A Nintendo DS title and lightgun arcade offering aside, there hasn’t been a decent game based on the Alien film franchise since 2001’s Aliens vs. Predator 2. In fact, last year’s Colonial Marines was so bad it triggered a series of lawsuits, and probably gave some people cancer as well.

With those things in mind, you’d be forgiven for writing off Total War studio The Creative Assembly’s upcoming Alien: Isolation as another sure-to-tank cash-in on the weary licence. I did. However, having played half a dozen hours of Isolation, I’m confident it is the game Alien fans have waited a long time to play.

A survival horror title that's heavy on stealth and story, Isolation is set 15 years after the events of Alien the film, and puts the players into the space boots of Amanda Ripley, who is investigating the disappearance of her mother Ellen (Ripley from the Alien films). The family tie is too much of a video game conceit – one that will no doubt be mined for unearned emotional impact throughout Isolation – but the game is otherwise compelling.

Alien: Isolation hands-on
Alien: Isolation hands-on
Alien: Isolation hands-on

This is partly due to the aesthetic choices made by The Creative Assembly. In basing its designs off masses of materials borrowed from 20th Century Fox, the studio has nailed the "low-fi sci-fi" feel of the film’s settings.

The space station Sevastopol is a surprisingly well-lit but dilapidated vessel – all analogue technology, curved plastic surfaces, exposed pipes, dripping and leaking fluids, grimy windows, and outsized mainframes. The station’s machinery is it’s voice, transforming it into a whirring, humming, popping, hissing organism.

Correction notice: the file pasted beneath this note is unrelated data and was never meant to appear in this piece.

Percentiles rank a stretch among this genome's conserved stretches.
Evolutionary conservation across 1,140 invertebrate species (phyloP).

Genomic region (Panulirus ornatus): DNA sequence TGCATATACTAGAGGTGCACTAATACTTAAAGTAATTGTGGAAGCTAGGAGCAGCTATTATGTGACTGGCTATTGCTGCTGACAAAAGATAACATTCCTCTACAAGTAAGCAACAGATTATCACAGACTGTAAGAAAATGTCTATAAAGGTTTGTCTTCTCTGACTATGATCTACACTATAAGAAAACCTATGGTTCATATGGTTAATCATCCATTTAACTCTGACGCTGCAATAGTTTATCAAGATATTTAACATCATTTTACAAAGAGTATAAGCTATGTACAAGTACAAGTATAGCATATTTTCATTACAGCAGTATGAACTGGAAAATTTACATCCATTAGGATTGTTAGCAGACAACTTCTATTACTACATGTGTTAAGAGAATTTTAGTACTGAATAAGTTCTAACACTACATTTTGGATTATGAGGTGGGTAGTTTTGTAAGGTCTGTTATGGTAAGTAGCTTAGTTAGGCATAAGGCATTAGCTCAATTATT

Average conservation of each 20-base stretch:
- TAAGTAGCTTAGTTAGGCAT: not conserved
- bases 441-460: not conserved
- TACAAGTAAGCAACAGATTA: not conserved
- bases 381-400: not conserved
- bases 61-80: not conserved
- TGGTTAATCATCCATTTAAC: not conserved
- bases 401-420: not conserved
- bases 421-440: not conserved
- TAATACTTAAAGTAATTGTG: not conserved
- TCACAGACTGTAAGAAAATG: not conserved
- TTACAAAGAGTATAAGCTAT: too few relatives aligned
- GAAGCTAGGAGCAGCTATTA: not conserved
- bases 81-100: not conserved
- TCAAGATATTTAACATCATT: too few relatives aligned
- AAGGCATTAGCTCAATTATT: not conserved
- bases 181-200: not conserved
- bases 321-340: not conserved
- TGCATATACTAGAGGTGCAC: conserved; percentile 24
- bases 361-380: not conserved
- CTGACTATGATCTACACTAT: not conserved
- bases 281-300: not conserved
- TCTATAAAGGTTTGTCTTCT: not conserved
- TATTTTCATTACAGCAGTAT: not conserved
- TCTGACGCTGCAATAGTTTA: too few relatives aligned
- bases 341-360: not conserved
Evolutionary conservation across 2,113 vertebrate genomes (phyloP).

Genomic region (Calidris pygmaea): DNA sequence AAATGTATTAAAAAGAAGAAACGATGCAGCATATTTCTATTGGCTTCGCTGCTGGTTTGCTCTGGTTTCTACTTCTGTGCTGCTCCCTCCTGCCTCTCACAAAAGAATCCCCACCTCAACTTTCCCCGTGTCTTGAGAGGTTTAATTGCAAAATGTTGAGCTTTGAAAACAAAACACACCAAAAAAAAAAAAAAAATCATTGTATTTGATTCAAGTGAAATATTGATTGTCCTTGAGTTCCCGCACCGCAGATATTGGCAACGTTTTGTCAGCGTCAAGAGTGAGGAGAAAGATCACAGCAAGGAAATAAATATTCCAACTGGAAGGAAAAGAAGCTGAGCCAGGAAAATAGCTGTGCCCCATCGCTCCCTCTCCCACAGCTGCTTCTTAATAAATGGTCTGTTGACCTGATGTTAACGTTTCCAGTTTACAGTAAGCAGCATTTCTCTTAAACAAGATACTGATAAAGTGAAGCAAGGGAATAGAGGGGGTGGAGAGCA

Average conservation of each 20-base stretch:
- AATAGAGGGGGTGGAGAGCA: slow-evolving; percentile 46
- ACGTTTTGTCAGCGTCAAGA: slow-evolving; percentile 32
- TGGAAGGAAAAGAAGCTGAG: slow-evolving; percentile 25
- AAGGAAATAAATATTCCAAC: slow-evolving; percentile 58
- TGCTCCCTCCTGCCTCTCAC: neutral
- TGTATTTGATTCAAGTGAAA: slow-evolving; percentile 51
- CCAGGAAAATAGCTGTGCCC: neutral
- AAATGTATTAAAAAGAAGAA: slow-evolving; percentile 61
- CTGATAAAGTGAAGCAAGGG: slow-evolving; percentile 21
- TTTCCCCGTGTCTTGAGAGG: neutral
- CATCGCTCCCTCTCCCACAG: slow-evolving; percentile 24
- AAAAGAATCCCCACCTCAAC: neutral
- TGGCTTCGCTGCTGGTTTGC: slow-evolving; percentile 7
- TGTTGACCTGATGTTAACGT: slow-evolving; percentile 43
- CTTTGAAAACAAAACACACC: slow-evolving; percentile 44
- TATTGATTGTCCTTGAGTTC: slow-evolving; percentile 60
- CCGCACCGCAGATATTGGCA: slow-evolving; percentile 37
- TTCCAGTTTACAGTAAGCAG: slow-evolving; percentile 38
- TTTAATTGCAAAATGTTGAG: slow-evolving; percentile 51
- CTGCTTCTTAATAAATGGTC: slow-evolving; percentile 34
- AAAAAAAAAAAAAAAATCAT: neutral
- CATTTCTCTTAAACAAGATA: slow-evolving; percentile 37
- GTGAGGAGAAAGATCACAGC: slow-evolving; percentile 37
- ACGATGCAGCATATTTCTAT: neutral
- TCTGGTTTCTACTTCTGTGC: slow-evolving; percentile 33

In the generous slice of the game I was given to play, Amanda is scouting the ransacked station’s medical wing and synthetics factory for medical supplies to aid a dying woman, and this brings her in contact with not only the eponymous alien, but also some who have survived its rampage thus far.

Isolation is mainly a stealth game, its single, indestructible alien an almost omnipresent threat. It stalks the corridors, ceilings, and air ducts of the ship, searching for any clues as to the whereabouts of the player. It doesn’t simply patrol, but instead moves in a terrifyingly random fashion, leaving a room you're hidden in only to pause at the automatic door, pivot, and give the place another going-over.

It’s clear the creature has been programmed to follow the player reasonably closely even when it can’t possibly know where he or she is, but this keeps the tension pleasingly high throughout. Sometimes the creature sneaks slowly and silently as if listening and smelling the air, other times it stomps across the game's hollow steel floors, knocking chairs and crates over with its sharp prehensile tail.

Alien: Isolation hands-on
Alien: Isolation hands-on
Alien: Isolation hands-on

However, the real star is the game’s motion tracker – the simple device from the movies which pings whenever there is movement within 100 metres. Should the player be facing towards whatever is moving, it shows a green dot, and the closer the dot gets, the faster and more urgent the pings.

In several strokes of genius, the tracker doesn’t work in vents, doesn’t detect the alien if it is standing still, and its pings draw the alien closer when it's in use.